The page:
The Blogging Grouch hopes that all LibraryLink readers returned safe and happy from the hurried exile forced upon us by that bad tempered lady, RITA. We all suffer at the sight of the real victims of the storm’s impact, and the BG is surely not alone in hoping that we don’t need to go any further into the alphabet.
Some years ago there was a book called Adam’s Task, a serious work of animal biology if I recall, the title of which referenced that line in Genesis where God tells Adam to name all the animals. Mark Twain had some fun with that notion, I think…”because it looks like a horse”. All Librarians have a hidden or not so hidden interest in classification schemes. We gravitate to them they way suckers do to TV promo “give aways” that turn out to be swindles. We can’t help it; it’s what we do, as they say nowadays. So, when the Blogging Grouch read an item in the newest Nature about a new resource for animal taxonomy, is it any wonder that his heart raced and respiraton rate soared? The item is actually a proposal for an online system, to be called Zoobank, which would serve as a worldwide registry of animal species and their taxonomic relationships. Andrew Polaszek, of the Natural History Museum in London, writes that many new animal species are identified each year and names are assigned according to the rules of the International Commission on Zoologic Nomenclature (ICZN), the keeper of the Linnean Flame in today’s world, but these identifications are scattered through a welter of specialist journals, academic conferences, letters to journals and other publication outlets. Zoobank would allow new species to be notified to a central registry and allow comments from other experts immediately on “publication”. The obvious analogy is Genbank. Polazek and colleagues assert that something like this is necessary to bring taxonomy up to technological snuff, end duplication of effort and in general move this vital discipline into the new century. A few problems remain, like money, but read the piece and see.
It’s time for a little good luck, don’t you think? The Grouch read an absorbing Op-Ed in Sunday’s NYTimes, written by Dr. Lisa Randall of the Physics faculty at Harvard. In a careful and thoughtful exposition, she states that much of the gulf between scientists and other people trying to understand what scientists are up is traceable to language. Scientists may not always be aware, or may not care, how the public understands words that appear to have the same meaning in both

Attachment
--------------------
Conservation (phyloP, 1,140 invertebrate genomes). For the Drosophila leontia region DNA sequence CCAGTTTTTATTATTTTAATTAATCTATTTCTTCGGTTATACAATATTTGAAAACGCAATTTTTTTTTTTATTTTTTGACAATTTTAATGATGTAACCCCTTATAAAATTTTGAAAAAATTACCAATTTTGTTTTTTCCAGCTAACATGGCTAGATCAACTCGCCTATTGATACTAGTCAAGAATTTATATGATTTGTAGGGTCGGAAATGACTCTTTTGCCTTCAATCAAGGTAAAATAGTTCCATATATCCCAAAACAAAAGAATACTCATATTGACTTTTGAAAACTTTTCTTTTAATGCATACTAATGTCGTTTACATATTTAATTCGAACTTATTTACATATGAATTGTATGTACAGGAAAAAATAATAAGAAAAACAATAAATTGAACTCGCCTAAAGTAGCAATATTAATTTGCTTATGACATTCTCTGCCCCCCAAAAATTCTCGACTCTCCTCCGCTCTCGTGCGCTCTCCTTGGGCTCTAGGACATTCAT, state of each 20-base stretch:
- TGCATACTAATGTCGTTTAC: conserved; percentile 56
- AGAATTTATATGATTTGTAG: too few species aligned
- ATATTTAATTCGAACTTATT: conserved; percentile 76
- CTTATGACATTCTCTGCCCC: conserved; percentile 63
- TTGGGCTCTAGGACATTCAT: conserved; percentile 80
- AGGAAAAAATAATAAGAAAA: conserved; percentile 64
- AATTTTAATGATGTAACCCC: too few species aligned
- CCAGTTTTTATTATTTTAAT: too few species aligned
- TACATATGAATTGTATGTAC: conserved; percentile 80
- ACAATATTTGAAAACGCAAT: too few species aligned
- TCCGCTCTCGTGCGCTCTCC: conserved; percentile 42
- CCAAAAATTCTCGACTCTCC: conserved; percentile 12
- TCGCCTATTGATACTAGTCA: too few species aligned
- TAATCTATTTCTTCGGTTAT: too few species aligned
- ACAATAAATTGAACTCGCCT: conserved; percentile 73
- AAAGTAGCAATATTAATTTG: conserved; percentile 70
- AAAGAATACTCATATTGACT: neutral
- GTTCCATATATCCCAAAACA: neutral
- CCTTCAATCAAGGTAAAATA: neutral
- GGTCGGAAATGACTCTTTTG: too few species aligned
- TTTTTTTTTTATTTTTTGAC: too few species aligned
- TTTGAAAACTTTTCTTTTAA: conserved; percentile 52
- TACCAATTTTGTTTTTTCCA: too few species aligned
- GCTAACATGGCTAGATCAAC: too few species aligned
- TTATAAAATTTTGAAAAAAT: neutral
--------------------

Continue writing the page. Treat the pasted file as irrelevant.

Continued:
“domains”, but really don’t. One such word is “theory”. Another, “relativity”. And a nice third, “uncertainty” and in the much-misunderstood Uncertainty Principle. Each of these terms has a very precise “semantic freight” to the scientific practitioner, but that precision often gets lost when discussion leaves the seminar room, or the pages of professional journals, and hits CNN. Lab slang may get promoted to official terminology, leaving the Citizen to puzzle about how subatomic particles can have “flavor” or “charm”, for example. The BG has always harbored a little Lower Class resentment against people who talk like that, wondering if these guys are just laughing at the stiffs who fund their research but who couldn’t follow three minutes of a physics lecture. Dr. Randall covers some of this terrain, and then goes on to talk about some ideas that are really hard to understand, and visualize….extra dimensionality for one. This, as it happens, is the author’s specialty. She has written extensively on this topic and her work has been very widely quoted and cited. The good news, you ask? Well, the BG was trying to find the text online for this week’s LibraryLink but came up dry, until today when Scitech Daily Review made a link available to The Edge, an egg-head zine which has arranged with the NYT to offer Dr. Randall’s remarks online.